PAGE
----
Duterte generals open to talks with Reds
BAGUIO CITY, Philippines (UPDATED) – Top security officials of President Rodrigo Duterte expressed openness to the possibility of resuming talks with communist rebels.
But National Security Adviser Hermogenes Esperon Jr and Armed Forces of the Philippines (AFP) chief General Eduardo Año enumerated demands to the communist armed group New People's Army (NPA) that underscore the challenges if the government takes them as preconditions to resuming talks.
Esperon and Año are former and current chiefs of the military that has been waging war against the rebels for nearly 5 decades.
Esperon, a retired general and former chief presidential peace adviser, said combatants like him are the ones who most want the peace process to succeed. But he dismissed the rebels' demands as impossible.
"I dont discuss what I recommend to the President but I told you I'm from OPAPP (Office of the Presidential Adviser on the Peace Process). But kung ganoon din naman ang gagawin ng (But if these are the actions we're going to see from the) New People's Army...," he told reporters on the sidelines of the Philippine Military Academy alumni homecoming on Saturday, February 18.
Año was more categorical in declaring openness to talks even as he dismissed the communist armed group as a band of criminals who have lost their touted idealogy.
"Ang stand namin sa peace talks, open kami kung magkaroon ng peace negotiations. But sabi ng President there must be a compelling reason to go back.... Makikita natin sa ngayon wala nang ideology," he said in a press conference Saturday night, also in Baguio City.
(Our stand on the peace talks is that we're open to peace negotiations. But the President said there must be a compelling reason to go back... we now see they've lost their ideology.)
The statements came a day before the Communist Party of the Philippines (CPP) issued a statement to urge Duterte to send the negotiators of both camps to The Netherlands on Wednesday, February 22, to proceed with an earlier scheduled side meeting to discuss a joint ceasefire deal. (READ: CPP to Duterte: Let's discuss joint ceasefire deal)
The military and the NPA issued separate unilateral ceasefires back in August 2016. The communities enjoyed peace for for 5 months, the longest ceasefire in the history of the conflict, but the NPA terminated its unilateral ceasefire on February 1 because of the untenable situation on ground. Both camps accused each other of ceasefire abuses.
In the statement on Sunday, the CPP vowed it is committed to working with the government negotiators to reinstate the ceasefire through a bilateral ceasefire agreeement that will be "mutually acceptable and enforceable."
A bilateral ceasefire agreement will put in place common rules for the military and the NPA, clearly defining what activities they may or may not do.
Esperon and Año listed at least 4 contentious issues that will have to be discussed.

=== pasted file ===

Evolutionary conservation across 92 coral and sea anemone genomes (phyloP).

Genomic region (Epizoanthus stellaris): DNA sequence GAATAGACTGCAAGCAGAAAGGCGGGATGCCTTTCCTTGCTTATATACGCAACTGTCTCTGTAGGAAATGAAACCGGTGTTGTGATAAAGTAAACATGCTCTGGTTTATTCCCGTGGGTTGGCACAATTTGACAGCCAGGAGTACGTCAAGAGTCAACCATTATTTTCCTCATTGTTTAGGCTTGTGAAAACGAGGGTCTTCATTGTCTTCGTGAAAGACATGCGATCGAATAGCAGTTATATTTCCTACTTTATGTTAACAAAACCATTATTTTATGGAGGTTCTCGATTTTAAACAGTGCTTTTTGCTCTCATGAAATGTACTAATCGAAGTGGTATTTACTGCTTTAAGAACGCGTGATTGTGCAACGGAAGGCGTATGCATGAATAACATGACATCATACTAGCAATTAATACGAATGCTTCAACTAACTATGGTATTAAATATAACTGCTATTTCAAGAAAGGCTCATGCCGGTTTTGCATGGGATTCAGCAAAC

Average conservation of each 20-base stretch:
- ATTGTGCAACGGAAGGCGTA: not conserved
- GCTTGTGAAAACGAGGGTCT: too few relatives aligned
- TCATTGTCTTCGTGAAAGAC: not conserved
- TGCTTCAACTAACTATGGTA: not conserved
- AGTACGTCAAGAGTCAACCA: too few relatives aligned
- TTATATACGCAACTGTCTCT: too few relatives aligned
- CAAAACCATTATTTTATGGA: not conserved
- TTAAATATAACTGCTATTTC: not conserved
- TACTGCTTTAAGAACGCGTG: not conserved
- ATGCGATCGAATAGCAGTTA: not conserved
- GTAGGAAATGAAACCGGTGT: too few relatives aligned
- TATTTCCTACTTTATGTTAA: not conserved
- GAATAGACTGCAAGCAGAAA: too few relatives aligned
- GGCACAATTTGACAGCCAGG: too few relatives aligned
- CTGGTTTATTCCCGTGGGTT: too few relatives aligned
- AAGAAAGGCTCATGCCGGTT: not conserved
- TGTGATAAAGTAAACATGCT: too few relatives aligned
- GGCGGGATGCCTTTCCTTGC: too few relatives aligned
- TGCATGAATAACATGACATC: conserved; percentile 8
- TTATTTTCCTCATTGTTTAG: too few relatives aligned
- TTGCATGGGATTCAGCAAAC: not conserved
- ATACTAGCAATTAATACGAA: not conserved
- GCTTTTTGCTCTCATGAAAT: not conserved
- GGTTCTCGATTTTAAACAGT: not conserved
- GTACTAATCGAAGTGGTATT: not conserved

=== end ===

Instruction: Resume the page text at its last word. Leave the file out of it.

Esperon slammed two rebel demands: the release of 400 political prisoners early in the peace process and its insistence for the military to stay away from areas claimed by the NPA.
"What territory are you talking about? The whole Philippine territory is government territory," he said.
The CPP in their statement on Sunday said "the revolutionary forces are bound by principle to assert the withdrawal of the AFP's operating troops from areas under the sway of the revolutionary government."
Año said two other alleged NPA actitivies must stop: "extorting money" and "using IEDs (improvised explosive devices) that endanger" innocent civilians.
The military has tagged as "extortion" and thus criminal the collection of revolutionary taxes by the NPA. The rebels maintain it is a legitimate function by the revolutionary government. (READ: Twitter convo with NPA: Duterte, ceasefire, and revolutionary taxes)
The military also slammed the use of landmines by the NPA.
Unless Duterte changes his mind about the talks, Año said the military will intensify its campaign against the NPA.
"Kailangan dito (We need) both miltary pressure on our side and social pressure from the non-military side so that they wil be forced again not only to go back to the negotiating table but probably choose the path of peace," he said.
The CPP has accused Esperon and Año of sabotaging the talks, raising questions about their sincerity because of allegations of human rights violations against them during the Arroyo administration that saw a spate of killings of political activists.
Duterte was also reportedly angered by the NPA's attacks against the military even before the termination of its ceasefire took effect. The rebels claimed they were forced to fight, in "active defense mode," because soldiers had been harassing them right inside territories they claim to control. – Rappler.com